SEATTLE -- Several businesses looking to profit off the growing marijuana industry are descending on Seattle, hoping to convince investors to back them financially.

The ArcView Group, which is based in California, will hold a meeting at the Washington Athletic Club in downtown Seattle Monday. The group includes 30 investors from around the world who will listen to pitches from various businesses that make ancillary marijuana products, like containers for joints (made by a company calledRODAWG)and lights for growing plants (made by a company called Heliospectra).

There's a whole new world of opportunity here from both an entrepreneur standpoint and from an investor standpoint, said Troy Dayton, CEO of The ArcView Group. And Seattle is Ground Zero for it.

Amy Poinsett flew into town to make a short presentation to the group on behalf of MJ Freeway, which makes hardware and software that helps medical-marijuana businesses keep track of their plants, sales and more.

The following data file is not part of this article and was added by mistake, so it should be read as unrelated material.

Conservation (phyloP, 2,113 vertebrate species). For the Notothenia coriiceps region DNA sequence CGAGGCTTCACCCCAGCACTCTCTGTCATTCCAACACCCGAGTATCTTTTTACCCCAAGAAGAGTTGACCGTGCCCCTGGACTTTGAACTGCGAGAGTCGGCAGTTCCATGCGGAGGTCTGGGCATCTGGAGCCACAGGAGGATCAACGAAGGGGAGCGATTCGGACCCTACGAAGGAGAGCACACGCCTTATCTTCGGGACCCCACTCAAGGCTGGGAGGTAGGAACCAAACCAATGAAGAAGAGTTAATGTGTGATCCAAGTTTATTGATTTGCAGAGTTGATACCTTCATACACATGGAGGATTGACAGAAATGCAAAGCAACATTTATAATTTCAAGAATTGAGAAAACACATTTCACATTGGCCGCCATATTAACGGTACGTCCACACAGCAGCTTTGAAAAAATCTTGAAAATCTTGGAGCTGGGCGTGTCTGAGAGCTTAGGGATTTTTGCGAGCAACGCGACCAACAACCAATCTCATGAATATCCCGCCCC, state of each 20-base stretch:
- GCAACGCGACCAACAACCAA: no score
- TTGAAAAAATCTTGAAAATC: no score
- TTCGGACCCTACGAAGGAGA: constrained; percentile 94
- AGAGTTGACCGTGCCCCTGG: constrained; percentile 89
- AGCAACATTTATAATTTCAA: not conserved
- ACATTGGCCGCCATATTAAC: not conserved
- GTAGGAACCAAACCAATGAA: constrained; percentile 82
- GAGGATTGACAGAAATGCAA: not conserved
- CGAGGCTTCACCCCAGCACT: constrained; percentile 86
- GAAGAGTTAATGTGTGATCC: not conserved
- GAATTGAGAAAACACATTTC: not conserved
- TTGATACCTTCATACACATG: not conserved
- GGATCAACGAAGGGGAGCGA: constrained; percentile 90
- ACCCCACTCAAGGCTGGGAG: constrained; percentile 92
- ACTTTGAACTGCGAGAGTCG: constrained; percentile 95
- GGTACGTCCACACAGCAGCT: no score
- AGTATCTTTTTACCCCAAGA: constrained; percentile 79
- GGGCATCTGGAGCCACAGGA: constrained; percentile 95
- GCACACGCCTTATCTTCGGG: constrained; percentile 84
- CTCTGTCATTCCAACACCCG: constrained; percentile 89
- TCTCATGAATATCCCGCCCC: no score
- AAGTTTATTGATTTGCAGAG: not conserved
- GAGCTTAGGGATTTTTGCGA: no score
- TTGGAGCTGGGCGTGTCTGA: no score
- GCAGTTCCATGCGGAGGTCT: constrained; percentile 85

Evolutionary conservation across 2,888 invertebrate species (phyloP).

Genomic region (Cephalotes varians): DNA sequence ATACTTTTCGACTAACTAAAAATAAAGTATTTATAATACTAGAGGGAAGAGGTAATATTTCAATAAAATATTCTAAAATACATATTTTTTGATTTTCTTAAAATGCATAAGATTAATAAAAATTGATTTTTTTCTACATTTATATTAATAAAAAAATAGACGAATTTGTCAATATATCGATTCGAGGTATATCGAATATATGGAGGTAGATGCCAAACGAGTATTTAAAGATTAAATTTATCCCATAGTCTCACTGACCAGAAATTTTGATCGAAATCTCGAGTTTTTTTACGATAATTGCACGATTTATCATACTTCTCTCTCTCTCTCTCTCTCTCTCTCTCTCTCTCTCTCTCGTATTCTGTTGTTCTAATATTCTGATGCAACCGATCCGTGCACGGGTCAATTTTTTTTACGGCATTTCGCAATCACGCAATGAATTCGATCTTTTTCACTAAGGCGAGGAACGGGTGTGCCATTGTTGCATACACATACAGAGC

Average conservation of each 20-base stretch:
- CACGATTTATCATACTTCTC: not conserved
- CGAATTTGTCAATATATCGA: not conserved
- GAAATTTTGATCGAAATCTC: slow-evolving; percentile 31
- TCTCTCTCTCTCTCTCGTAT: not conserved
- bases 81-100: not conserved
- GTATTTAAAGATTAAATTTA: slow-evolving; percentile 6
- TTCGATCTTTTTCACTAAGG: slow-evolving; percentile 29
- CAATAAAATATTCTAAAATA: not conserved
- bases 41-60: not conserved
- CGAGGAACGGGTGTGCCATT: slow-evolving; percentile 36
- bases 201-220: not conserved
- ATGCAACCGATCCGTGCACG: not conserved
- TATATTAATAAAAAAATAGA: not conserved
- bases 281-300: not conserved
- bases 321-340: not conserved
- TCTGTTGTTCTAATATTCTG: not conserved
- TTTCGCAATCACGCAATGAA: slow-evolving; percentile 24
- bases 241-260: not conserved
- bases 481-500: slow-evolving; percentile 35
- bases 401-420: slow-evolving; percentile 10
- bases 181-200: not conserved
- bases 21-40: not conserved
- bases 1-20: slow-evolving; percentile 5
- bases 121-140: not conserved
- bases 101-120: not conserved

Because marijuana still violates federal law, Poinsett admits that it can be tough to get funding or loans through traditional means, even though her company does not even touch the product.

A lot of people we've talked to have been really interested and really excited, she said. Then they've talked to their lawyer or their accountant who said, 'No, you can't possibly invest in this space.'

That's why marijuana companies rely on investor groups.

Having a group like ArcView, with people who have the ability to invest as well as the interest, really gives us all the opportunity to step our business to the next level, Poinsett said.

In addition to the investor meeting, the National Cannabis Industry Association is meeting at the Washington Athletic Club on Monday.

Mayor MikeMcGinn is scheduled to address both groups.

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